Like I said, I knew I wanted to be a part of what CCC was doing in the community. When I approached CCC about volunteering, the skill set I had wasn’t 100% directly correlated to the mission, I don't think. My background is in science, and I did some dance, and a little bit of art, but not that much.

When I started, I think my biggest hope was to create community around the mission and the people being served by it, the people who were working hard to find stability, work on their recovery, things like that. It took a while, but it slowly emerged.

What have you learned during your time volunteering?
I’ve learned a lot more about the particular struggles and journeys of the individuals CCC works with.

I heard from some of the people who have come to the arts and crafts group about the obstacles they were facing to start over and thrive. I saw a lot of the struggles my family member has gone through reflected in the residents and vice versa. Those struggles are a lot more universal than I thought. I didn’t know that would be the case when I started volunteering.

While I volunteered, I also really solidified my decision to pursue work like this. I had been thinking about pursuing a Master of Social Work (MSW) degree, but I wasn’t sure. It was risky and I had a lot of doubts.

But after seeing up close the importance of this work that needs to be done, I’m not hesitating to jump into it. This is work that needs to be done. I could be better qualified and I could have more to offer by pursuing an MSW.

Is there a particular experience that will stick with you?
I feel like I’ve become invested in the progress (often non-linear!) of some of the folks I’ve worked with. There’s one person in particular I feel like had a big impact on me. He was the first art group participant who showed up consistently. I don’t know what it was, but he was ready to work. Maybe not always ready to talk, but ready to work and create. I think he was bringing that same attitude to his recovery groups, too.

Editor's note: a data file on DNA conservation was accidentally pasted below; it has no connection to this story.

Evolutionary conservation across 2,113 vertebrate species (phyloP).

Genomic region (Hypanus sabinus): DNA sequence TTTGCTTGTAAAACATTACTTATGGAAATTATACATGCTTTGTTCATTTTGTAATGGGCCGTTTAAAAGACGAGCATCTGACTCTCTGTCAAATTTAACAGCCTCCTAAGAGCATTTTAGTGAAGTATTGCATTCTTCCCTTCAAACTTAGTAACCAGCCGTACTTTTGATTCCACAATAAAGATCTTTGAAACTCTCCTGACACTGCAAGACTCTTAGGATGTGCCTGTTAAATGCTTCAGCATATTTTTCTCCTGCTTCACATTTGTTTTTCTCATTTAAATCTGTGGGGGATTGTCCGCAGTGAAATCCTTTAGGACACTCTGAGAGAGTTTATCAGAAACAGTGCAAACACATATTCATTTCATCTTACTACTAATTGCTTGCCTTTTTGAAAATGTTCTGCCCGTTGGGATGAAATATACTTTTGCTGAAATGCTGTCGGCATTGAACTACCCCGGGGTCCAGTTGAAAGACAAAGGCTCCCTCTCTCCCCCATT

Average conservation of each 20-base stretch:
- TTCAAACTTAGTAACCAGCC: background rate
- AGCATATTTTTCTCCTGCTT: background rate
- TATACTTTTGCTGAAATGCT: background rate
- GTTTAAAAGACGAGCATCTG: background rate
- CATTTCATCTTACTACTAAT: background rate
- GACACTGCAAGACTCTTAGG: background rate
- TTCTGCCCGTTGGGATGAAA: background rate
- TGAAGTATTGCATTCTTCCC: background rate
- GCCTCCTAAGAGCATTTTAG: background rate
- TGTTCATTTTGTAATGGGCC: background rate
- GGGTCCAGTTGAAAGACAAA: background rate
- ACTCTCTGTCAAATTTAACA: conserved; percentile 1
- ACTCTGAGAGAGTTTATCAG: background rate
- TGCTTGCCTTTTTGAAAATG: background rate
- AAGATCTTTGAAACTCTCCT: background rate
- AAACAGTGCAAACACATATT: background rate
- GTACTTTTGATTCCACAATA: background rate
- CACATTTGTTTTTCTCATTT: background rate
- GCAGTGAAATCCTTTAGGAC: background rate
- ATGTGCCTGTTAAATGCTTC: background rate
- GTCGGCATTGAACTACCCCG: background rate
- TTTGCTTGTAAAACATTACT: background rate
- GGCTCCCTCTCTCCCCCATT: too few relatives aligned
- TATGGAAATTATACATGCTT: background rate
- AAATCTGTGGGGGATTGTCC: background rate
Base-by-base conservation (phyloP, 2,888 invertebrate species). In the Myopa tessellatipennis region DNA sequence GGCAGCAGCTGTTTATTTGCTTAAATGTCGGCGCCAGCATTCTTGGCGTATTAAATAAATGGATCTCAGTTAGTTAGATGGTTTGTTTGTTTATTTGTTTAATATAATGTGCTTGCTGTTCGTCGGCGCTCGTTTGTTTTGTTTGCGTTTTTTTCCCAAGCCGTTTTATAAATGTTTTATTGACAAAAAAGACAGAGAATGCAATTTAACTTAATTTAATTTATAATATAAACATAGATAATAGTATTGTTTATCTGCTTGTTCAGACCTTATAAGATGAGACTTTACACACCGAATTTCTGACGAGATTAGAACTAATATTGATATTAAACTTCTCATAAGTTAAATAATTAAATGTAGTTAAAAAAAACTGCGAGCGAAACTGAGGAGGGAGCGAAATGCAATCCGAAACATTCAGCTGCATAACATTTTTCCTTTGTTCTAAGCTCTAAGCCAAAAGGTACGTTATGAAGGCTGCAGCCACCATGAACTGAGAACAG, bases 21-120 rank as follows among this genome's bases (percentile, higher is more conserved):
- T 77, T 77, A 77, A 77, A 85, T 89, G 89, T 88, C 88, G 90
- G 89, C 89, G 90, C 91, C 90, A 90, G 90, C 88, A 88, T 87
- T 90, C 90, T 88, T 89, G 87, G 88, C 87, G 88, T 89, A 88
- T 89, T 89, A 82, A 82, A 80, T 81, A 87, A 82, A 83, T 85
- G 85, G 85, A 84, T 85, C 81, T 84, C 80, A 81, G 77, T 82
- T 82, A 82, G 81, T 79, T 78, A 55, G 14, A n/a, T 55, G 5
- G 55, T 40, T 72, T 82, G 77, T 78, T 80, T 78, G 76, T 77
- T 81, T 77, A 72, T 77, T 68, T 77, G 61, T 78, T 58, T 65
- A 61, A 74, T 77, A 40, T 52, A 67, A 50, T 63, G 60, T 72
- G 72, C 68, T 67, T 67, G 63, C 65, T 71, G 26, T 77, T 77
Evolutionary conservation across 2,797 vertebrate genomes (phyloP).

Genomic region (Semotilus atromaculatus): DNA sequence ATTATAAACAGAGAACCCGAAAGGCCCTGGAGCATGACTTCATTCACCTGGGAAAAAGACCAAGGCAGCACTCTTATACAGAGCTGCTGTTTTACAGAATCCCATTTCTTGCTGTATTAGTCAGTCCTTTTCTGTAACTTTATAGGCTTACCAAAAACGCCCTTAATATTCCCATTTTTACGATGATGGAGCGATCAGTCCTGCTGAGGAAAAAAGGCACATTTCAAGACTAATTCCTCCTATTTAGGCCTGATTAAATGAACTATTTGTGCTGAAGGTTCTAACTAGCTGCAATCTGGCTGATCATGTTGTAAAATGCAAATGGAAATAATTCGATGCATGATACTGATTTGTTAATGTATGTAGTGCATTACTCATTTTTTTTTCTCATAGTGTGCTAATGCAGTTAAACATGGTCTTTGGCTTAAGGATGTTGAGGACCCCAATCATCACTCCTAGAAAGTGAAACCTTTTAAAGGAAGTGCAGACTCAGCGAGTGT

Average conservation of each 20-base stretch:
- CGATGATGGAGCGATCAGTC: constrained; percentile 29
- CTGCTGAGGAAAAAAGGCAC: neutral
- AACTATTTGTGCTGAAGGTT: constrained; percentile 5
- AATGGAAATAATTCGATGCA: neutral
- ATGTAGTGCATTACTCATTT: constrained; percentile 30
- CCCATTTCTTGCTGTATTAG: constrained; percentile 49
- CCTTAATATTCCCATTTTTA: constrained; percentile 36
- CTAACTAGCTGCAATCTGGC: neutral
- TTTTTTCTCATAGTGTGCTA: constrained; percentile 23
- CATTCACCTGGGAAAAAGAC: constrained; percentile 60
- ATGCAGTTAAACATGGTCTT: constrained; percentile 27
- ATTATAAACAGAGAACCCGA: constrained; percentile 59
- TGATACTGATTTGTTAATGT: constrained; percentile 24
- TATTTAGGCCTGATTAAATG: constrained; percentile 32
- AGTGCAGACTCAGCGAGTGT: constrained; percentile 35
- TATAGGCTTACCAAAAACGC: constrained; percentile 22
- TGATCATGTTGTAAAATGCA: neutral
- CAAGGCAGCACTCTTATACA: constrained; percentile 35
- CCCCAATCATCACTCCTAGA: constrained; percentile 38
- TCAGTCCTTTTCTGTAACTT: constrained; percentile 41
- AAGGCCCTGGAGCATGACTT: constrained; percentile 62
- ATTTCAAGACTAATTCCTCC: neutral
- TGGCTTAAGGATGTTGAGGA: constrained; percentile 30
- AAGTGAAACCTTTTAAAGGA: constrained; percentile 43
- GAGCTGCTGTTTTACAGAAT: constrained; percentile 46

After some amount of time, he decided that I was trustworthy enough to talk with, and I know that can be a difficult decision for people who have endured hardships and trauma. I feel like we got close over the months.

He ended up moving into more permanent housing, and I had the privilege of being a reference for him. He’s working now and progressing in his goals and sobriety.

When you meet someone, you never really know off the bat who they are or how your relationship is going to turn out or unfold, and I feel really grateful to know him. It’s amazing.

What advice would you give to someone apprehensive about volunteering?
There’s a lot to be gained from removing your ego when you walk in to volunteer.

Many people are facing battles that feel Sisyphean, and so, understandably, it might be hard for them to always be happy or polite. And as a volunteer, you might be on the receiving end of that. But if you can check your ego at the door and be kind and empathetic to people anyway, then get in there and be a positive presence. It speaks volumes.

Any parting thoughts on your time with us?
This sounds so cliché, but it has been such an incredibly rewarding experience. I feel like I’ve undergone some real personal growth in understanding issues like addiction and poverty by listening and being present. I’m so grateful.

• • •

Noelle's dedication to showing up and helping our residents engage in creative expression has made a big impact on our community. Thank you, Noelle, for being a part of our work. All of us here are sending you best wishes as you start your MSW program!

 If you are interested in learning more about volunteer opportunities at Central City Concern, contact Eric Reynolds, CCC’s Volunteer Coordinator, at eric.reynolds@ccconcern.org

Central City Bed®

Central City Bed® - unfriendly to bed bugs, stackable, easy to clean and reuse. Appearing at national trade shows. Check Central City Bed for details. Learn more »

Volunteer Spotlights

What motivates CCC volunteers? What do they do when they volunteer? Why do they choose to give their time to those we serve? Find out by checking our Monthly Volunteer Spotlight! Learn more »

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Through craft roasting coffee in Portland, OR, Central City Coffee supports the clients and mission of Central City Concern. Available at local retailers and as office coffee! Learn more »